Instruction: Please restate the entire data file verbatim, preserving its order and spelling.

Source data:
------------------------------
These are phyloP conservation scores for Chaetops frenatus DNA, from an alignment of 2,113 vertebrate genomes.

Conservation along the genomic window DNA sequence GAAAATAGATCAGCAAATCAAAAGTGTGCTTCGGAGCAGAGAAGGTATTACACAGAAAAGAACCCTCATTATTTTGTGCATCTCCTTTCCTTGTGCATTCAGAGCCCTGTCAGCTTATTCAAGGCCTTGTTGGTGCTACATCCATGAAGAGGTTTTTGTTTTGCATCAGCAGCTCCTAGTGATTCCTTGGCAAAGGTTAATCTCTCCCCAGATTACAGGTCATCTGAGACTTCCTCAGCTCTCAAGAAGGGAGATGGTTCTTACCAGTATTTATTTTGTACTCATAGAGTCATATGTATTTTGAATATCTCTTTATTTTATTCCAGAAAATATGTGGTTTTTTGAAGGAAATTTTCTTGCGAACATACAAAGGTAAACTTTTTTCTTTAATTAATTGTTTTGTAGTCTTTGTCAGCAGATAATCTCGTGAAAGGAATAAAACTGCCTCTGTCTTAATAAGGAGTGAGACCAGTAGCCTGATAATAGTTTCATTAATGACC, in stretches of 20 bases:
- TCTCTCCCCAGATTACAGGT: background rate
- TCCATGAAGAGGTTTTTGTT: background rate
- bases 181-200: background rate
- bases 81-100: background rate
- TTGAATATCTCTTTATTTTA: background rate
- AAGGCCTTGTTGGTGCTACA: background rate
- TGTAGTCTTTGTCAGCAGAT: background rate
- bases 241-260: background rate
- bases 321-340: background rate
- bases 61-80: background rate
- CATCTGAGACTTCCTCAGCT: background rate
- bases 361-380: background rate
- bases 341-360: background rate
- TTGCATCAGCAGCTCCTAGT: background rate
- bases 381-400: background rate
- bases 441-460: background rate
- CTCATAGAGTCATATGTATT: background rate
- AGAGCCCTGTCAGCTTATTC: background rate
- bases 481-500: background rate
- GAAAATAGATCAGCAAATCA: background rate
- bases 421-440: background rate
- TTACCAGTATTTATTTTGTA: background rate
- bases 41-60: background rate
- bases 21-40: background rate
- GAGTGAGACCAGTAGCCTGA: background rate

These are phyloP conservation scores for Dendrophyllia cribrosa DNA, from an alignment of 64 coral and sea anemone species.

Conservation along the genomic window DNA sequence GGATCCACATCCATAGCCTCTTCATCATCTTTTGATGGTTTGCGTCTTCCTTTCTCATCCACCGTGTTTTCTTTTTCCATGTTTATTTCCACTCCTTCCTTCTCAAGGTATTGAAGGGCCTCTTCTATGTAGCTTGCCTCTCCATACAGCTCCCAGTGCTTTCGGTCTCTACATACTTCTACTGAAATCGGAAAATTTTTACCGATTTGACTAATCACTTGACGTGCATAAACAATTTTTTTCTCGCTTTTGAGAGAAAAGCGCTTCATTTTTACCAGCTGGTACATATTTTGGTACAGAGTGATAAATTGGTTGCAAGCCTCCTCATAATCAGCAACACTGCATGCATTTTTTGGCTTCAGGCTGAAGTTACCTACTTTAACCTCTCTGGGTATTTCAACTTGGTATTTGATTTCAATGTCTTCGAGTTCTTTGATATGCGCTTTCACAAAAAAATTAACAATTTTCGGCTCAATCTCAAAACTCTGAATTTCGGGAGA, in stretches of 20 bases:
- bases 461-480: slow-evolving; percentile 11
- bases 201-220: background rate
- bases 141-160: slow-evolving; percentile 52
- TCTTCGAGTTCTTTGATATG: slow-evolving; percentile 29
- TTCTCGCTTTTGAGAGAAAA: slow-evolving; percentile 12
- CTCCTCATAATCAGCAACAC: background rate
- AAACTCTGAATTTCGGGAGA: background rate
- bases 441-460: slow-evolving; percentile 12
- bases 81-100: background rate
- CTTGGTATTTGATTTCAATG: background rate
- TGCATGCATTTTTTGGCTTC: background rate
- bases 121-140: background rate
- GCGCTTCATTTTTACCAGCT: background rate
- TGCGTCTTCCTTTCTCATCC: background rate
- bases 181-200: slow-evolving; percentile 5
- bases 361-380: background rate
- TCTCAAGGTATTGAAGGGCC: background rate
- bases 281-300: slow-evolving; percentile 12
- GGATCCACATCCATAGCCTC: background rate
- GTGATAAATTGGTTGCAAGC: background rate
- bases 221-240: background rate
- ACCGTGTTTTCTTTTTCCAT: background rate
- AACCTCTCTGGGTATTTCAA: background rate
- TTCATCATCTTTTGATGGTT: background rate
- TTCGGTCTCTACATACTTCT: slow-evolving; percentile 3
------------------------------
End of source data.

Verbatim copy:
These are phyloP conservation scores for Chaetops frenatus DNA, from an alignment of 2,113 vertebrate genomes.

Conservation along the genomic window DNA sequence GAAAATAGATCAGCAAATCAAAAGTGTGCTTCGGAGCAGAGAAGGTATTACACAGAAAAGAACCCTCATTATTTTGTGCATCTCCTTTCCTTGTGCATTCAGAGCCCTGTCAGCTTATTCAAGGCCTTGTTGGTGCTACATCCATGAAGAGGTTTTTGTTTTGCATCAGCAGCTCCTAGTGATTCCTTGGCAAAGGTTAATCTCTCCCCAGATTACAGGTCATCTGAGACTTCCTCAGCTCTCAAGAAGGGAGATGGTTCTTACCAGTATTTATTTTGTACTCATAGAGTCATATGTATTTTGAATATCTCTTTATTTTATTCCAGAAAATATGTGGTTTTTTGAAGGAAATTTTCTTGCGAACATACAAAGGTAAACTTTTTTCTTTAATTAATTGTTTTGTAGTCTTTGTCAGCAGATAATCTCGTGAAAGGAATAAAACTGCCTCTGTCTTAATAAGGAGTGAGACCAGTAGCCTGATAATAGTTTCATTAATGACC, in stretches of 20 bases:
- TCTCTCCCCAGATTACAGGT: background rate
- TCCATGAAGAGGTTTTTGTT: background rate
- bases 181-200: background rate
- bases 81-100: background rate
- TTGAATATCTCTTTATTTTA: background rate
- AAGGCCTTGTTGGTGCTACA: background rate
- TGTAGTCTTTGTCAGCAGAT: background rate
- bases 241-260: background rate
- bases 321-340: background rate
- bases 61-80: background rate
- CATCTGAGACTTCCTCAGCT: background rate
- bases 361-380: background rate
- bases 341-360: background rate
- TTGCATCAGCAGCTCCTAGT: background rate
- bases 381-400: background rate
- bases 441-460: background rate
- CTCATAGAGTCATATGTATT: background rate
- AGAGCCCTGTCAGCTTATTC: background rate
- bases 481-500: background rate
- GAAAATAGATCAGCAAATCA: background rate
- bases 421-440: background rate
- TTACCAGTATTTATTTTGTA: background rate
- bases 41-60: background rate
- bases 21-40: background rate
- GAGTGAGACCAGTAGCCTGA: background rate

These are phyloP conservation scores for Dendrophyllia cribrosa DNA, from an alignment of 64 coral and sea anemone species.

Conservation along the genomic window DNA sequence GGATCCACATCCATAGCCTCTTCATCATCTTTTGATGGTTTGCGTCTTCCTTTCTCATCCACCGTGTTTTCTTTTTCCATGTTTATTTCCACTCCTTCCTTCTCAAGGTATTGAAGGGCCTCTTCTATGTAGCTTGCCTCTCCATACAGCTCCCAGTGCTTTCGGTCTCTACATACTTCTACTGAAATCGGAAAATTTTTACCGATTTGACTAATCACTTGACGTGCATAAACAATTTTTTTCTCGCTTTTGAGAGAAAAGCGCTTCATTTTTACCAGCTGGTACATATTTTGGTACAGAGTGATAAATTGGTTGCAAGCCTCCTCATAATCAGCAACACTGCATGCATTTTTTGGCTTCAGGCTGAAGTTACCTACTTTAACCTCTCTGGGTATTTCAACTTGGTATTTGATTTCAATGTCTTCGAGTTCTTTGATATGCGCTTTCACAAAAAAATTAACAATTTTCGGCTCAATCTCAAAACTCTGAATTTCGGGAGA, in stretches of 20 bases:
- bases 461-480: slow-evolving; percentile 11
- bases 201-220: background rate
- bases 141-160: slow-evolving; percentile 52
- TCTTCGAGTTCTTTGATATG: slow-evolving; percentile 29
- TTCTCGCTTTTGAGAGAAAA: slow-evolving; percentile 12
- CTCCTCATAATCAGCAACAC: background rate
- AAACTCTGAATTTCGGGAGA: background rate
- bases 441-460: slow-evolving; percentile 12
- bases 81-100: background rate
- CTTGGTATTTGATTTCAATG: background rate
- TGCATGCATTTTTTGGCTTC: background rate
- bases 121-140: background rate
- GCGCTTCATTTTTACCAGCT: background rate
- TGCGTCTTCCTTTCTCATCC: background rate
- bases 181-200: slow-evolving; percentile 5
- bases 361-380: background rate
- TCTCAAGGTATTGAAGGGCC: background rate
- bases 281-300: slow-evolving; percentile 12
- GGATCCACATCCATAGCCTC: background rate
- GTGATAAATTGGTTGCAAGC: background rate
- bases 221-240: background rate
- ACCGTGTTTTCTTTTTCCAT: background rate
- AACCTCTCTGGGTATTTCAA: background rate
- TTCATCATCTTTTGATGGTT: background rate
- TTCGGTCTCTACATACTTCT: slow-evolving; percentile 3